So Moses brought Israel from the Red sea, and they went out into the wilderness of Shur; and they went three days in the wilderness…
I. THAT THE FIRST DAY'S JOURNEY, in spite of the splendid scenery of the coasts of the gulf, is PROBABLY THE MOST WEARISOME AND MONOTONOUS OF THE WHOLE WAY. Sand-storms, white limestone plains, the dust caked into a hard surface intensely hot and dazzling, no water, no trees — it is as if the desert put on its dreariest dress to greet its pilgrims, and gave to them at once a full taste of the foils and wants which they must endure in traversing its wastes. And is it otherwise in life? Is not the same character impressed for us on earth and life, when we enter on its sterner era, when we leave the home of our childhood, the Egypt of our careless, half-developed youth, and go out into the wilderness, to wander freely there under the law of duty, and before the face of God. Does it not seem to all of us strange and dreary? Who ever found the first aspects of duty pleasant? Is it holiday pastime, the first grappling with the realities of life? Who has not been choked and parched by the hot dust of the great desert! though it be full of looms, and mill-wheels, and manifold activity, it is a desert at first to us before we get accustomed to its atmosphere and at home in its life. Well does the schoolboy know it, as he plods into the wilderness of study, and faints under the first experience of its dryness and dust. Let him but hold on awhile, and lie will find springs and palm-trees, where he may rest and play; but it wants large faith and a goad of sharp necessity to get him through the weariness of those first days. God does not conceal from any one of us the stern conditions of our discipline.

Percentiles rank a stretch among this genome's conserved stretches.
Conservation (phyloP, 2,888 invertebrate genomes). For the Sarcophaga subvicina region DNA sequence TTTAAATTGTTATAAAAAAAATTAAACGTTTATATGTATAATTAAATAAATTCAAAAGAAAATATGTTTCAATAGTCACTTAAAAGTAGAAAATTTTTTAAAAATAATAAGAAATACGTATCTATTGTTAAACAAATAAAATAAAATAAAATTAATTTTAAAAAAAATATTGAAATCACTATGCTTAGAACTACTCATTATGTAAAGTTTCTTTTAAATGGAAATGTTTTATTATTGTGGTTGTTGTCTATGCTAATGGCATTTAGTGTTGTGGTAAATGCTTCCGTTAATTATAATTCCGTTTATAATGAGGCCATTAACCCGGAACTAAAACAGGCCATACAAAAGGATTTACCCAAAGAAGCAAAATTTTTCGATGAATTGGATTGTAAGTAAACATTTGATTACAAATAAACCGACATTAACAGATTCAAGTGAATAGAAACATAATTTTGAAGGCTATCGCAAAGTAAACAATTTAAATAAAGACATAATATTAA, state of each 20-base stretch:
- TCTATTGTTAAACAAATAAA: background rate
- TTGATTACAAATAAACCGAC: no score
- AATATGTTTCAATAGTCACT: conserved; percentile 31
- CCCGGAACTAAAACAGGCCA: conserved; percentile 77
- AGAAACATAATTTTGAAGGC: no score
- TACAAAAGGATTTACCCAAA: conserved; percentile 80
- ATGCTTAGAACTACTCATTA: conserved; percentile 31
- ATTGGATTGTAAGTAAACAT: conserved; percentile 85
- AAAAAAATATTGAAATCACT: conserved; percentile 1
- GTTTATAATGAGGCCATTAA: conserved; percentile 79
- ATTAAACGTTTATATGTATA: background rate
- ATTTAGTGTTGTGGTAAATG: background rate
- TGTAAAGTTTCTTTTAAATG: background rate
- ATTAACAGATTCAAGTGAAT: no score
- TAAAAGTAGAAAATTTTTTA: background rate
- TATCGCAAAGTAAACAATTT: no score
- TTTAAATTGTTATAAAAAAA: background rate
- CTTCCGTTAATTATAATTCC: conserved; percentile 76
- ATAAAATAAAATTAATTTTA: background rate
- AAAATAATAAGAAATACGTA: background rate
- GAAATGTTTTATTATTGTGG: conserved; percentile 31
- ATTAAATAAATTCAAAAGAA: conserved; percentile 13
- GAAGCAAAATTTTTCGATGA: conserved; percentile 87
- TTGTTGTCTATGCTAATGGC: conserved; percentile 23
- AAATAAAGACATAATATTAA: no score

II. It is a trite saying, THAT DISAPPOINTMENT IS THE HARDEST OF ALL THINGS TO BEAR. Hardest, because it finds the soul unbraced to meet it — relaxed, at ease, and tuned to indulgence and joy. Who has not muttered "Marah" over some well in the desert, which he strained himself to reach and found to be bitterness? It strikes me that we have, in this miracle, most important suggestions as to the philosophy of all miracles. I believe that the object of all miracles is to maintain, and not to violate — to reveal, and not to confound — the order of God's world.
(J. B. Brown, B. A.)
Parallel VersesKJV: So Moses brought Israel from the Red sea, and they went out into the wilderness of Shur; and they went three days in the wilderness, and found no water.